Can you kill coronavirus with UV light?


There’s only one type of UV that can reliably inactivate Covid-19 – and it’s extremely dangerous.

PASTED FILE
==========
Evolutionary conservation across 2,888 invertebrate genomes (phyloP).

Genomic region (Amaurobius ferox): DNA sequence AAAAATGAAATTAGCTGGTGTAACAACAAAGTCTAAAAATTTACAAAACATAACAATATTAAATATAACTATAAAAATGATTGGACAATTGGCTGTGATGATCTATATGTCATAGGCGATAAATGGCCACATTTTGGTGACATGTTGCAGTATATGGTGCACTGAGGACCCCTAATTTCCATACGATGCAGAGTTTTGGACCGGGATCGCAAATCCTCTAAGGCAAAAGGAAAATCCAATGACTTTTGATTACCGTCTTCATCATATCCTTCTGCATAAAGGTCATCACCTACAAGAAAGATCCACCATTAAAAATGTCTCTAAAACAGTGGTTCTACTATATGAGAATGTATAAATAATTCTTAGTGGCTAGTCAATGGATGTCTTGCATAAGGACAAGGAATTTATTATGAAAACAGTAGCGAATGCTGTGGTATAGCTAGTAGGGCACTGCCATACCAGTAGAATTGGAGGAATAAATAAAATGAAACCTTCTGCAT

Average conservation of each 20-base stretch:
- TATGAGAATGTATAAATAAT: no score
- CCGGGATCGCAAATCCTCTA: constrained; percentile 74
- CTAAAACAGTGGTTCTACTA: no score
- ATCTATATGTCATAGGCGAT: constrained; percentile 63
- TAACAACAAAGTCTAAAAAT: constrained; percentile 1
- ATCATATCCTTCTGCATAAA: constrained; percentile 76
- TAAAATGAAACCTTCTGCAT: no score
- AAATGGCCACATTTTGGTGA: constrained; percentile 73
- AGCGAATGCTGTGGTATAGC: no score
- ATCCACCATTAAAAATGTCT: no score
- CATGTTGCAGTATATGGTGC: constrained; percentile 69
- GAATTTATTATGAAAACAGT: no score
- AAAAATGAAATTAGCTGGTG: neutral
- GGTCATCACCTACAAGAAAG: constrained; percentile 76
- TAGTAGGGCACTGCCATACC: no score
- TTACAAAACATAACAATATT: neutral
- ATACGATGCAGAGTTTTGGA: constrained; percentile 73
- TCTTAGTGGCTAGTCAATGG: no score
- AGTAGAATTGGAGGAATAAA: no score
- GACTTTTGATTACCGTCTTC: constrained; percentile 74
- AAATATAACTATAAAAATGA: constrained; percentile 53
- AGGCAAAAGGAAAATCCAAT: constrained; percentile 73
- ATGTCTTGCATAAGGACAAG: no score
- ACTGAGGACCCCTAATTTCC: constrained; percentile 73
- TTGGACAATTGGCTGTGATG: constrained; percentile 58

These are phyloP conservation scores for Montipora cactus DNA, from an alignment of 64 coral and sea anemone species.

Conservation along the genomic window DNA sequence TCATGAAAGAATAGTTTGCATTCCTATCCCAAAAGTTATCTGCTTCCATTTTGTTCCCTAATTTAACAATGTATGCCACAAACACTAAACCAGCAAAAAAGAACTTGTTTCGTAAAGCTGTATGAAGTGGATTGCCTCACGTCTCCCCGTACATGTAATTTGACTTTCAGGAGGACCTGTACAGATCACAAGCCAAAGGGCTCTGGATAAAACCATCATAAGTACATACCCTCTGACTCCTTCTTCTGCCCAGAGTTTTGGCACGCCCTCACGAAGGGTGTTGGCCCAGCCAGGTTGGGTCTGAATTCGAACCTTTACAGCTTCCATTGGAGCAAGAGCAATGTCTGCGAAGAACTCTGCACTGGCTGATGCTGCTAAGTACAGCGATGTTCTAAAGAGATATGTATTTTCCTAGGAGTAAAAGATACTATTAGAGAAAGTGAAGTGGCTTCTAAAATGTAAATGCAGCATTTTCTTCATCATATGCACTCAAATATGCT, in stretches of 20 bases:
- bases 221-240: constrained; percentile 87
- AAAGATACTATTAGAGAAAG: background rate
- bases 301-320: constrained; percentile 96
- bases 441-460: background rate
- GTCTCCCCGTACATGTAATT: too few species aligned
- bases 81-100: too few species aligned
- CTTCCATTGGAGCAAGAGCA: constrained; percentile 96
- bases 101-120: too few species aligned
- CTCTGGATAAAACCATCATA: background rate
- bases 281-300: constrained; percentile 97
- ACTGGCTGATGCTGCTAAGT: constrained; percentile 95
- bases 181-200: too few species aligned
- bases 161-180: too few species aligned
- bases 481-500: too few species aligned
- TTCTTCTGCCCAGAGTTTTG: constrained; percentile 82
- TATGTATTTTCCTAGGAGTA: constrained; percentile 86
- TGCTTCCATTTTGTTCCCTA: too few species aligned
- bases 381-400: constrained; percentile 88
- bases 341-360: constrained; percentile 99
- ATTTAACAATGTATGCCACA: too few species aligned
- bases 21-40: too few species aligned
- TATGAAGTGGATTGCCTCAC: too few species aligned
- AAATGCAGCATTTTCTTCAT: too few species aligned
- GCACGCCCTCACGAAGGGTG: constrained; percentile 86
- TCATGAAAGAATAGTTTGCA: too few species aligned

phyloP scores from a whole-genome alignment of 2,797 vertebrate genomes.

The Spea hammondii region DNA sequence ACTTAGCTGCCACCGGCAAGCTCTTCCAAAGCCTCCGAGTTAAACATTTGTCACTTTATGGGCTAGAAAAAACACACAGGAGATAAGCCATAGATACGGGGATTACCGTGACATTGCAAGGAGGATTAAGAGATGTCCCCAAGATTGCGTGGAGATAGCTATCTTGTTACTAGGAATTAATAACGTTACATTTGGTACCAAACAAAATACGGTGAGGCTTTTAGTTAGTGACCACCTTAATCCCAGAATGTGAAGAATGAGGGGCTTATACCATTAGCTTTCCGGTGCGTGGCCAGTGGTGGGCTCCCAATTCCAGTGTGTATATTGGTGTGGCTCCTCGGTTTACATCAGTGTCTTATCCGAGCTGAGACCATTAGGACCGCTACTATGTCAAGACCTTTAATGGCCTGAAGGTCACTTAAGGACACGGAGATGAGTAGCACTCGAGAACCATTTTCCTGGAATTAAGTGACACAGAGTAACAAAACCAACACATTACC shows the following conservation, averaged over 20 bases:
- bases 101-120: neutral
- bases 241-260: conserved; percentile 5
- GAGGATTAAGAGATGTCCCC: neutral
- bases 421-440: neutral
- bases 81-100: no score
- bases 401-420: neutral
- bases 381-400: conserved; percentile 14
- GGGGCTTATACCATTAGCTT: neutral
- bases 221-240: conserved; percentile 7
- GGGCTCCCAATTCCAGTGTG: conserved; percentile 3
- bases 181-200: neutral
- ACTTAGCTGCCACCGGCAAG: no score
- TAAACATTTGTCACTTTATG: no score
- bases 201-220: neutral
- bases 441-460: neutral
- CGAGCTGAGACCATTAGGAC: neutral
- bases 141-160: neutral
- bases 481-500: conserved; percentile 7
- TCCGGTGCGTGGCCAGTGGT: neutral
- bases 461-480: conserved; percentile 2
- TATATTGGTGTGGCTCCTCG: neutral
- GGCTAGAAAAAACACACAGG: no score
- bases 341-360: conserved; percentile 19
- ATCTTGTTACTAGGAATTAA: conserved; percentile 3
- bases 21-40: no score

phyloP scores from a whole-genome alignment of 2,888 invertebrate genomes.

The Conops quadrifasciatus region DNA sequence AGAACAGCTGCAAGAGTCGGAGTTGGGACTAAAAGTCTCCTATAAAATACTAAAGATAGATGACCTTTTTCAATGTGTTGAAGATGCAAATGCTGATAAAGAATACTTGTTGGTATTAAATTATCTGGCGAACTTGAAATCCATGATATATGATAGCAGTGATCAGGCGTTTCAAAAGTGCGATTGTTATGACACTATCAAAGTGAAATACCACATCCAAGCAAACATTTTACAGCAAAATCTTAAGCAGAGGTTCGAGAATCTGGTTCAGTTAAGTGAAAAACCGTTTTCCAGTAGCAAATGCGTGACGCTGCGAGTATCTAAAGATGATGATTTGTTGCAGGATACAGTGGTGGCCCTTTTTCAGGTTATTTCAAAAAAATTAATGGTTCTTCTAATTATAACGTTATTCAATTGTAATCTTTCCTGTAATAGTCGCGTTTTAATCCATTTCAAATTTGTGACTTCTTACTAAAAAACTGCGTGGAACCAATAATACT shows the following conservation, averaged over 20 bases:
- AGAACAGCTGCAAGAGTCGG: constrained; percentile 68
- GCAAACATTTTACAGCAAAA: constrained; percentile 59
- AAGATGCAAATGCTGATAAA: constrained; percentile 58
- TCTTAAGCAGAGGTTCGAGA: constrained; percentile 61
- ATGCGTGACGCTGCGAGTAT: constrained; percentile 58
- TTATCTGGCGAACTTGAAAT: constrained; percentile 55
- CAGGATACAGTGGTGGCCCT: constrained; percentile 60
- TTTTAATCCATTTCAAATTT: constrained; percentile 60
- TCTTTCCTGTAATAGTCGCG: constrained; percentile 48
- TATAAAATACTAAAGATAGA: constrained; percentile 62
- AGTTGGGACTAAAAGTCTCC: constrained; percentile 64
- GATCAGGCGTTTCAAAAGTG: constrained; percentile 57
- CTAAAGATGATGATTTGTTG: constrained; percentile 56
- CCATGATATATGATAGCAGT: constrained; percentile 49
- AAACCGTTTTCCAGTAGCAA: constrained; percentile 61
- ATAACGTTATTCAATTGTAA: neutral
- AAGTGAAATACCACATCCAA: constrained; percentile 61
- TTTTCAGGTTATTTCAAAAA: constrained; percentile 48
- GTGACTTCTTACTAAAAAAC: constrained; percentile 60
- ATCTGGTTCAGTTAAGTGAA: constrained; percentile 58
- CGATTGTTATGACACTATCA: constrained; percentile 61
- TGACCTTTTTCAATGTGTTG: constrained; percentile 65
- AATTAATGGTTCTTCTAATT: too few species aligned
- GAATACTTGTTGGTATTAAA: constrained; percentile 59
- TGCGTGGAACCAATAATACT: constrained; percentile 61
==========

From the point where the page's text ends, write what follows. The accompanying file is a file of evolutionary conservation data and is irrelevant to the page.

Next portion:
“You would literally be frying people,” says Dan Arnold, laughing in disbelief. Arnold works for UV Light Technology, a company that provides disinfecting equipment to hospitals, pharmaceutical companies and food manufacturers across the UK. Recently, as the global anxiety about Covid-19 has reached extraordinary new heights, he’s found himself fielding some unusual requests. “We had an enquiry from a private individual about our equipment, saying ‘Well, why can’t we just get one of your UV lights and put it up on the exit to the supermarket – people can stand under it for a few seconds before they go in’,” he says. Among the abundant “health” advice currently swarming around the internet, the idea that you can disinfect your skin, clothing or other objects with UV light has proved extremely popular. In Thailand, a college has reportedly even built a UV tunnel that students can walk through to disinfect themselves. So is this a good way to protect yourself from Covid-19? And is it true that since “the new coronavirus hates the sun”, sunshine will immediately kill it, as some reports on social media have claimed? In short: no. Here’s why. Dangerous rays Sunlight contains three types of UV. First there is UVA, which makes up the vast majority of the ultraviolet radiation reaching the Earth’s surface. It’s capable of penetrating deep into the skin and is thought to be responsible for up to 80% of skin ageing, from wrinkles to age spots.


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